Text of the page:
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Mayor Anthony A. Williams
Testimony on GAO Report, District of Columbia: Weaknesses in Financial Management System Implementation to the
City Council Committee of the Whole and Committee on Finance and Revenue
May 14, 2001




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Testimony of the Mayor of the District of Columbia
to the
Council of the District of Columbia
Committee of the Whole
Committee on Finance and Revenue

on the
Financial System Implementation

May 14, 2001

Good morning Chairman Evans and members of the committee, I'm pleased to be here today to discuss the financial recovery of the District, and specifically, the role of the new financial management system in that recovery.

The GAO and the Washington Post have raised the question of whether the selection and implementation of the SOAR system will support the continued recovery of the District. The short answer to this question is an unqualified "yes."

Now, I will be the first to admit that the implementation has had its challenges, and I understand that all of the systems functions are not 100% in operation. But we cannot let these implementation issues overshadow the most important facts that you will hear today: (1) By implementing this system, the District was able to move past the days where we couldn't track spending well enough to balance the budget, and (2) by implementing this system quickly, we disarmed the Y2K bug that would have derailed the entire functionality of the District Government. In other words, the GAO is saying the glass is 10 percent empty, we're saying that the glass is 90 percent full.

Their findings are even less compelling when you consider the timing of their data collection. For example, their observations on the manual processes required in the yearend close largely reflect problems in the FY 1999 year-end close, which we all remember was especially challenging. The FY 2000 close, which we completed 3 months ago, was a vast improvement, and required virtually no such manual processes.

Contrary to the impression in the GAO reports and some discussions of it, we are continuing to improve our financial systems and, while there still remain unfinished items in the systems implementation, not one of these items poses a threat to the financial recovery of the District. The fundamental tracking and reporting functions of this system are fully operational, and the only variable affecting the District's financial recovery lies in the discipline and judgment of the District's leaders - namely the Mayor, Council, and CFO. And on that subject, I think the public, our independent auditors, and Wall Street agree that the financial future of the District is in good hands.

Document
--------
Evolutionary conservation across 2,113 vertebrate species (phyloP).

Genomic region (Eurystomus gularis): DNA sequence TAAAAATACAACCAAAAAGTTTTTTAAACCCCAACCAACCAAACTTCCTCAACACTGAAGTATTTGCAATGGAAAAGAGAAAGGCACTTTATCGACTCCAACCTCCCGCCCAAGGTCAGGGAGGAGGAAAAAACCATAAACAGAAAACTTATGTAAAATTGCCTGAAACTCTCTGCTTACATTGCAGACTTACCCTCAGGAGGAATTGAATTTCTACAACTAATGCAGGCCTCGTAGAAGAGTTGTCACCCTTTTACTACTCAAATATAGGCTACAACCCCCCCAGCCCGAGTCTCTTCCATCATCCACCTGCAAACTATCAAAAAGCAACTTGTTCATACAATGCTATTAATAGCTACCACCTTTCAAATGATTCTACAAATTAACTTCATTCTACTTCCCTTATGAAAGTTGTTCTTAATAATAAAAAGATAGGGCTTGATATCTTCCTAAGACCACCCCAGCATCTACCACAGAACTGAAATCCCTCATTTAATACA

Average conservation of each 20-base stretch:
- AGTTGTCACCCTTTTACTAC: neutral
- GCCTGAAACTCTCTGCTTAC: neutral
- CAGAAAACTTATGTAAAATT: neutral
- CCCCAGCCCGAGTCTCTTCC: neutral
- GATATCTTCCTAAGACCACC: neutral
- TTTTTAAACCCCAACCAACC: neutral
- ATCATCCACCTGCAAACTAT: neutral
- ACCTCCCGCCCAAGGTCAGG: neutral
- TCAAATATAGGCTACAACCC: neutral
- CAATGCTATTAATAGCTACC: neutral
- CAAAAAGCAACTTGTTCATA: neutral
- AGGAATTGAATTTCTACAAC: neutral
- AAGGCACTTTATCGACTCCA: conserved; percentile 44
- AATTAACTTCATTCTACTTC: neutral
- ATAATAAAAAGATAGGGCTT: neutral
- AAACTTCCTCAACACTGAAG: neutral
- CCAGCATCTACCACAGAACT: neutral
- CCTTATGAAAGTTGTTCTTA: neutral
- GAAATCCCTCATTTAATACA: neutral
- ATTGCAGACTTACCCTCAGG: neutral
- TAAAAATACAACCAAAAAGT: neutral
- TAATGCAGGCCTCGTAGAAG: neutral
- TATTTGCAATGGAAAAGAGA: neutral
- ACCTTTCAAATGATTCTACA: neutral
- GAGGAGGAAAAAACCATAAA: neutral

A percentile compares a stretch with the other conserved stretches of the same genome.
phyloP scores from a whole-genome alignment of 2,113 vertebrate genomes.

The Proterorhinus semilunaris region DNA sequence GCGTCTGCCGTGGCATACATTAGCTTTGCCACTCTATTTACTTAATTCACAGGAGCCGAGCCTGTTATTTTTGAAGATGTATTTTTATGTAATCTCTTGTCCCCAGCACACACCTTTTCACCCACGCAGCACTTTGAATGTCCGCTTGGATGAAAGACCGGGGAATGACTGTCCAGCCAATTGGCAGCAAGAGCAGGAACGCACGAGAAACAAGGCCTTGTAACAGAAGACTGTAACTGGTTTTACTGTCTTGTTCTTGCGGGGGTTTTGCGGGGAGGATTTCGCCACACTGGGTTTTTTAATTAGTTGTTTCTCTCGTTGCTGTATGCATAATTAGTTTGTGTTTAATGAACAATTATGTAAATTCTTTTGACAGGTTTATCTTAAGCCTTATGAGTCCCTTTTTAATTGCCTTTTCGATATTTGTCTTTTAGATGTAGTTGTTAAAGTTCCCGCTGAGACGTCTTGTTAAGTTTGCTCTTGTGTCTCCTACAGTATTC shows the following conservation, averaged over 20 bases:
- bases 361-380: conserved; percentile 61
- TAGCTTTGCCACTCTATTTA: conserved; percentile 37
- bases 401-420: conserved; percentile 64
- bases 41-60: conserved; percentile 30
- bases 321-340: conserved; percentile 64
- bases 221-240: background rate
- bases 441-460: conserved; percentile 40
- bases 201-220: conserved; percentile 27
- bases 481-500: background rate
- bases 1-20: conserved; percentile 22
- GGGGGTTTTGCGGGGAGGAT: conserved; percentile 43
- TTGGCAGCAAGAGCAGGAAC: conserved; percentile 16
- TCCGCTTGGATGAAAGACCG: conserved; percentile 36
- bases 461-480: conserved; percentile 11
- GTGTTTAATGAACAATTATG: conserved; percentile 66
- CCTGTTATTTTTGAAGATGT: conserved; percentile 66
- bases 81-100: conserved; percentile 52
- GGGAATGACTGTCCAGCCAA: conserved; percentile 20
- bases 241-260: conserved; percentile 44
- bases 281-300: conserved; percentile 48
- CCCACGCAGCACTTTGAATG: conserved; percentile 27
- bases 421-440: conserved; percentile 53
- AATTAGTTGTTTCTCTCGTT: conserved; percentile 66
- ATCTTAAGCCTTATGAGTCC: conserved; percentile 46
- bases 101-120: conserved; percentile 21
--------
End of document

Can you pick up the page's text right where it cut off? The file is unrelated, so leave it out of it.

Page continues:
Perhaps the most important answer to the GAO's question lies in the comparison between the District's financial health, then and now. I'd like to begin this discussion by reminding the public what the financial systems and processes of the mid-1990s produced:

  • The District couldn't balance it's annual budget, and year after year of overspending resulted in an accumulated deficit of $484 million by FY 1995.
  • When the District needed to borrow funds for critical capital projects, it had to pay exorbitant interest rates because Wall Street had downgraded our bond rating to junk bond status.
  • The District couldn't pay vendors who provided services to citizens on our behalf.
  • The District couldn't cash checks people sent to pay their taxes, and instead, left them in buckets sitting on the floor.
  • The District couldn't pay its employees on time, and in many cases paid people who had been fired, who had retired, or who had died.
  • A large number the District's financial staff lacked the basic skills, training, and experience necessary to operate at a basic level, let alone support a large-scale reform.
  • The records of the District were in such disarray that the District could not receive a clean audit from its independent auditors.
  • And finally, the District was facing the Y2K crisis with no preparation, no planning, and no funding to support the massive remediation required. The existing financial system was about to go from functioning poorly to not functioning at all.
The list of problems we faced several years ago goes on and on. We were dealing with a financial crisis, and as we all learned, a financial crisis very quickly becomes an operational crisis. When you can't pay employees, pay vendors, or procure goods, you can't deliver services effectively.